Oct. 6 (UPI) -- An analysis of burnt bone fragments in the 8th century Tomb of Nestor's Cup has revealed that the cremains of not one, but at least three humans were buried at the site in Italy, scientists announced Wednesday.
The tomb, discovered in 1954 and on the island of modern-day Ischia, was long believed to contain the cremains of a young person about 10 years old to 14 years old at death. The archaeological site on what was previously called Pithekoussai, was notable because of a broken wine cup that featured one of the earliest surviving examples of Greek writing.
It read, in translation: "I am Nestor's cup, good to drink from. Whoever drinks this cup empty, straightaway desire for beautiful-crowned Aphrodite will seize him."
Researchers at the University of Padua, Italy, conducted a microscopic analysis of the remains to try to answer the question of who was buried with the famed cup.
"A vast body of literature has attempted to explain the unique association between the exceptionality of the grave good complex, the symposiac and erotic evocation of the Nestor's Cup inscription with the young age of the individual buried with it," the research article, published Wednesday in PLOS ONE, read.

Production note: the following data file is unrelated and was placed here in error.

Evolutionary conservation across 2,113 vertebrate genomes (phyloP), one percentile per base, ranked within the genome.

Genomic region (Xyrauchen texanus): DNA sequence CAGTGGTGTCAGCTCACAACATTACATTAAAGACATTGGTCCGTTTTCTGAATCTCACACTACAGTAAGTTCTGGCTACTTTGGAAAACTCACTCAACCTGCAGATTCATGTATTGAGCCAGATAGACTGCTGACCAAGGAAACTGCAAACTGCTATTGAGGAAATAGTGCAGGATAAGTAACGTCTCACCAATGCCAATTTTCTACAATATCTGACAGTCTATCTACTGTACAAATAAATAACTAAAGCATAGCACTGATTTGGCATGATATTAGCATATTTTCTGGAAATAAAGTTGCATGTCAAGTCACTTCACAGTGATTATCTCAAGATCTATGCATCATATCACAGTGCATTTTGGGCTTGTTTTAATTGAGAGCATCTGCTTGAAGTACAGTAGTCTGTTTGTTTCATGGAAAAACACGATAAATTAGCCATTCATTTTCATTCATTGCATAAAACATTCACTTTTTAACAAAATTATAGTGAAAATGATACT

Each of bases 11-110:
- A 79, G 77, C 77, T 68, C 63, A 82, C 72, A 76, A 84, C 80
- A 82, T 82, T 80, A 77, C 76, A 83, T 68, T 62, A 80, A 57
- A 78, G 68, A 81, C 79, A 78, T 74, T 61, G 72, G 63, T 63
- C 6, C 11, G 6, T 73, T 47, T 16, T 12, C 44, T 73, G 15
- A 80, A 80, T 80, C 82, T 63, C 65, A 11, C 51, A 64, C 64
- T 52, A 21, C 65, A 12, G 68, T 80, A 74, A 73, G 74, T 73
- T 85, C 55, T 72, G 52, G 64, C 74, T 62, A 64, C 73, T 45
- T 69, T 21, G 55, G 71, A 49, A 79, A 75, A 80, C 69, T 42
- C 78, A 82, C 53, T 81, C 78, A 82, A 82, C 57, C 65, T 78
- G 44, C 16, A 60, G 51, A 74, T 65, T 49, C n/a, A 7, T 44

The researchers studied 195 burnt bone fragments, determining at least 45 belonged to animals, including goats and possibly dogs. The animals were likely buried with the human remains to act as food or companions.
Of the 130 human bone fragments, the scientists were able to identify characteristics of varying life stages, indicating at least three individuals' cremains were buried in the tomb.
The article said the discovery raises even more questions about the tomb. Researchers have been unable to determine the identity of those buried in the tomb, their age at death, how they died or why they were buried with the cup.
"Our research rewrites the history and the previous archaeological interpretation of the Tomb, throwing new light on funeral practices, culture and society of the Greek immigrants in the ancient West Mediterranean," the authors, led by Melania Gigante, said in a statement.
"We are sure that our study can be a new methodological step toward the reconstruction of the life-history of people in ancient times, even in case of poor preservation and/or complexity of the skeletal assemblage," they said.